Nine holes on the golf course could go farther to solving your client’s financial problems than a workaholic frenzy of data crunching, according to financial advisor Bruce Wiener, who spoke with AdvisorOne on Friday after a morning round on the putting green.
It’s not that Bruce Wiener of Wiener Financial Management, based in Potomac, Md., doesn’t work hard poring over the numbers to help clients solve their financial problems.
It’s just that one’s imagination and creative thinking are limited by focus—by examining the trees rather than seeing the forest, Wiener says in a provocatively titled video blog, “Why Your Financial Advisor Should Play More Golf.”
In that sense, playing golf “is the equivalent of being in the shower and having a moment of clarity,” he said in a phone interview. “It helps your mind freely associate. The other component is that to solve a problem you have to let it go and let it percolate.”
Wiener (left) himself plays nine holes of golf one or two times in a work week, reserving 18 holes for Sundays. But he says it doesn’t matter which activity an advisor chooses—it could be going for a jog—so long as the advisor can clear his mind and come back with a fresh perspective.
“That’s why people hire an advisor,” Wiener says. “They’re often caught up in a problem. They just can’t step back from [their] own life; [they] just can’t get perspective.”
In the video, Wiener says a client may be so wrapped up in Problem X and regretful that its only solutions are A, B and C that he doesn’t realize that the problem is actually Y.
That’s the advisor’s role, he says, and it is enhanced not only by the hard work of crunching numbers but by the sense of creativity that recreational activities impart.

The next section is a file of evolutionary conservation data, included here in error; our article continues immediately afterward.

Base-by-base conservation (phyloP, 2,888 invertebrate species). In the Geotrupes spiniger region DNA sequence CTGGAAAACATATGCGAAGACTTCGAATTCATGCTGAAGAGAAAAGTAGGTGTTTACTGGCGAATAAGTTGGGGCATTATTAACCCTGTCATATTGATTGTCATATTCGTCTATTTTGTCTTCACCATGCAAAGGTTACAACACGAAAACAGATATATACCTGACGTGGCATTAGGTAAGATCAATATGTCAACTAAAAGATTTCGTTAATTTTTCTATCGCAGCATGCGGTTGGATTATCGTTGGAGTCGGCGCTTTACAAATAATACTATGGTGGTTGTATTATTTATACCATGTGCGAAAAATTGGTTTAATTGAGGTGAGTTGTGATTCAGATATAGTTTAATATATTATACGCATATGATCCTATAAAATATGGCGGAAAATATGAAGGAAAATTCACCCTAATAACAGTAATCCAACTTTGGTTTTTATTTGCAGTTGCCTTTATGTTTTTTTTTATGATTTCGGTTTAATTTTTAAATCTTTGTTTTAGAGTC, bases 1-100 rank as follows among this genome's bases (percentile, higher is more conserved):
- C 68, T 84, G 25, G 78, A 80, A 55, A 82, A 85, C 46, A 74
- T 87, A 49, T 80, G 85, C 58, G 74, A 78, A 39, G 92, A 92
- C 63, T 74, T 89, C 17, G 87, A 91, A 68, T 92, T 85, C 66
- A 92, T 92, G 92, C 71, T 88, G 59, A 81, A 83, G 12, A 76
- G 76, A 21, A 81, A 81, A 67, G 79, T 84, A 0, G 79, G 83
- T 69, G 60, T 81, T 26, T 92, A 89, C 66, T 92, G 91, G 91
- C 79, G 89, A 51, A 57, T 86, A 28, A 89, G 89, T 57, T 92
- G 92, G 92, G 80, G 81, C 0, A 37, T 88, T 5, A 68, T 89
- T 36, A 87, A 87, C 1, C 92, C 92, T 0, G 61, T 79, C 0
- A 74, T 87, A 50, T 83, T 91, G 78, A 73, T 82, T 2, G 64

Wiener adds that golf’s benefits extend beyond the rejuvenation that fosters creative thinking. The leisure sport’s reputation as a business builder has been borne out by his experience as well.
When Wiener learned that a prospect just too busy to find even a half-hour to talk plays golf, he invited him to the green.
“He didn’t have half an hour, but he had five hours to play golf,” he says of the prospect, now a client.
But there’s an etiquette to business golf.
“You never talk about business,” Wiener advises. “It’s just spending time and getting to know someone in a relaxed atmosphere.”
Wiener adds that provocatively titled client communications about the advisor playing golf is no deterrent to business either.
His clients and prospects appreciate his posts, in contrast to other advisors’ canned newsletters, which he describes as densely written and overly long.
“I try to write with a lighter touch—in my own words, my own voice,” Wiener says.
Wiener sends his commentaries via email, then posts them on his blog, then notifies his LinkedIn, Twitter and Facebook followers of the new post. Of all these outreach methods, he says email is by far the most effective.
“I see people, who say ‘Hey, I really liked that.’ Or I get emailed responses. It’s a way of staying in touch with people and providing something of value,” he says, adding that he believes but cannot be sure that some of the referrals he has gotten have come as a result.
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